The International Oud Festival is back again with the usual combination of local and international Middle-Eastern virtuosos, impeccably organized by the good folks at Jerusalem's Confederation House. From its humble beginnings, the two-week festival, now in it's eighth season, has ridden a wave of renewed interest in Middle-Eastern music and is firmly established as the major festival of its type in Israel.
Emblematic is the opening concert on Thursday by rocker Berry Sakharof, along with his band and the Ensemble Hayona. Sakharof, in some ways the quintessential Tel Aviv rock star, performs the classic spiritual poems of medieval Hebrew poet Ibn Gavirol in a premiere concert of newly composed and arranged music.
The rock connection is also felt in a collaboration between popular artists David Broza and Yair Dalal, who, accompanied by ethnic instrumentation, present an evening of love songs in Spanish, Hebrew and Arabic on Wednesday, November 19.
From Los Angeles, the Yuval Ron Ensemble is an interesting group composed of Israeli, Armenian and Arabic musicians living in the US. Ron is a composer and arranger who has worked extensively with Turkish Sufi master Omar Faruk Tekbilek and recently scored the Oscar-winning short film West Bank Story. Their pan-Middle-Eastern diaspora sound, anchored by fantastic Haifa-born vocalist Najwa Gibran, is presented on Thursday, November 22.
Armenian-American oudist Ara Dinkjian, a festival favorite, returns this year for a concert on Saturday, November 17. Although based in New York, Dinkjian's music is very popular in Turkey and Israel, and in the spirit of the festival, he performs with an international ensemble of Armenian, Greek, Turkish and Israeli musicians, including crowd-pleasing local percussionist Zohar Fresco.
From Istanbul, sublime husband and wife Ladino singers Janet and Jak Esim perform with their eight-piece ensemble on Saturday, November 24 in the closing concert of the festival. The Esims, native Ladino-speakers, have been putting out recordings since the '80s and are among the premier artists exploring Judeo-Spanish song.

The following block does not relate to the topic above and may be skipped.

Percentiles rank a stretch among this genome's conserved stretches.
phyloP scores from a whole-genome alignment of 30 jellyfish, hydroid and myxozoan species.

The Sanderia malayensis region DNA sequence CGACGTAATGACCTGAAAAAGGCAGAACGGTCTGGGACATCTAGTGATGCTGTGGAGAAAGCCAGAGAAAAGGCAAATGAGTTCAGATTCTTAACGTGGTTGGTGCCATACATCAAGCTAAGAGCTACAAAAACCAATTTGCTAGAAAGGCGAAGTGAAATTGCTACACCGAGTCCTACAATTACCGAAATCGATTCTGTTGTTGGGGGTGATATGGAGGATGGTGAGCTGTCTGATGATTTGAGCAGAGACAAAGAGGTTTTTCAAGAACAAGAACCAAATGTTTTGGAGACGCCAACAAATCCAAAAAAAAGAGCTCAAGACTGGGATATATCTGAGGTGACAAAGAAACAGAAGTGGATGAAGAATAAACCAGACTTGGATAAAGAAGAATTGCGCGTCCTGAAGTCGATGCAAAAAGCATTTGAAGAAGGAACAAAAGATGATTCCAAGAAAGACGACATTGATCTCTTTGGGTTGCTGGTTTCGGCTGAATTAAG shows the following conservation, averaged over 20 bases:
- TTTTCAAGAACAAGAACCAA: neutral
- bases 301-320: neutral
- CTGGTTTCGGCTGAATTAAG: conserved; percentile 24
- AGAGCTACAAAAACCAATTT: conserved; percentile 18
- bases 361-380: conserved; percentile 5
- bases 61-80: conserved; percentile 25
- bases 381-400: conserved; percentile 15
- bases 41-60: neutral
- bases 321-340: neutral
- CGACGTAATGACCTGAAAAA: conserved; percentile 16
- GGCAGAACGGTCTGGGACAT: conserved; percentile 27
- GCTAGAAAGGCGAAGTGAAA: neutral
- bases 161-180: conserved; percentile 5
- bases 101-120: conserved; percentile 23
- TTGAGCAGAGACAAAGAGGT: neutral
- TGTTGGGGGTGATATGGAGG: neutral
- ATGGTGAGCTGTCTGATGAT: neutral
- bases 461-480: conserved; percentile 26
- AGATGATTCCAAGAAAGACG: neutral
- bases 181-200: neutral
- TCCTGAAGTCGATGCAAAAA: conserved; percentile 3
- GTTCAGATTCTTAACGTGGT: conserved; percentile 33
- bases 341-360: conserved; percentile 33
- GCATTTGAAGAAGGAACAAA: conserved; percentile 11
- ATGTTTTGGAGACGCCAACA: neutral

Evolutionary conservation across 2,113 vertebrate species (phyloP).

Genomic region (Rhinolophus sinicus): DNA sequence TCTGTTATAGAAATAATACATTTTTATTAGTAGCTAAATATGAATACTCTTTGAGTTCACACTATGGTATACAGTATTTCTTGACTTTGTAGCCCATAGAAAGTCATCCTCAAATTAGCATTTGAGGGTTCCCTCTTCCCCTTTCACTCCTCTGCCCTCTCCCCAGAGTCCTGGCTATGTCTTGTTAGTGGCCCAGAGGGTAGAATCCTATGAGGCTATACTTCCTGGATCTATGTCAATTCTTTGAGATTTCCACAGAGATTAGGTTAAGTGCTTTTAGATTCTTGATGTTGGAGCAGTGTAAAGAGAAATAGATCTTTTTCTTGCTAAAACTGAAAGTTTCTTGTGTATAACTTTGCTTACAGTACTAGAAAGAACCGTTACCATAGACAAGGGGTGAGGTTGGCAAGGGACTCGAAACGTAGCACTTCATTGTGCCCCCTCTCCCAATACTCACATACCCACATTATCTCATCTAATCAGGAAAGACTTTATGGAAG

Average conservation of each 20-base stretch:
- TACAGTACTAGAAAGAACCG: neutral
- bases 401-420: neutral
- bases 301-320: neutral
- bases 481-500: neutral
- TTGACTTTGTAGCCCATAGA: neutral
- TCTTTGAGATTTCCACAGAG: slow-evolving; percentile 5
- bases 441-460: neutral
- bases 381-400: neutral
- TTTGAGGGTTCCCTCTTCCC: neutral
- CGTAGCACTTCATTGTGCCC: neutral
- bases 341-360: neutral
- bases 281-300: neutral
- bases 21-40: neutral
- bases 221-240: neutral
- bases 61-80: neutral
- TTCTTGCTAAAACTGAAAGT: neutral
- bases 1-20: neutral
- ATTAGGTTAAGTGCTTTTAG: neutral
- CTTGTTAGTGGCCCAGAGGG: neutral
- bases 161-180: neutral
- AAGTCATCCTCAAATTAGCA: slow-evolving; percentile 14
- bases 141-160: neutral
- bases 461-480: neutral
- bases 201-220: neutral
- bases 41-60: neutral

Artistic director Effie Benaya has given numerous interviews where he has put forth his vision for the festival as a return of sorts to the Golden Age of Spain, when Jews, Christians and Muslims enjoyed widespread dialogue and collaboration. That spirit can been seen clearly in this year's program, but contemporary political realities are also revealed. Of course, there is no hope of seeing artists from the wider Arab world perform. Important traditions, like Khaligi music from the Persian Gulf or the rich, pentatonic oud music of Sudan, remain practically unknown to the Israeli public. Moreover, there are no artists coming from Egypt or Jordan, two important countries that have peace treaties with Israel. Regardless, the Oud Festival still represents a great opportunity to see some of the most vibrant Arab music performed in Israel.
In addition to the seemingly obligatory tribute concerts to hugely influential composer Muhammad Abd al-Wahab and legendary diva Oum Kalthum (on November 11 and 18, respectively), the festival organizers have prepared a diverse program of contemporary and traditional Arabic music.
Virtuosic oudist, violinist and singer Sameer Makhoul returns from a sabbatical in England to perform two concerts. On Thursday, November 13, he will perform an evening of his own compositions, accompanied by percussionist Itamar Doari; in an adventurous, improvisational collaboration he will play with legendary avant-garde French double bassist Joelle Leandre on Friday, November 23.
Muhammad Abu Ajaj and friends present Bedouin music and songs from the Negev on Thursday, November 15.
Oudist and educator Imad Dalal, who heads the Arabic music department at the Safed College, presents a program of traditional and contemporary song on Tuesday, November 20, featuring vocalists Lubna Salameh and Khalil Abu-Nikola.
For a complete festival program see www.confederationhouse.org or check the pages of Billboard.
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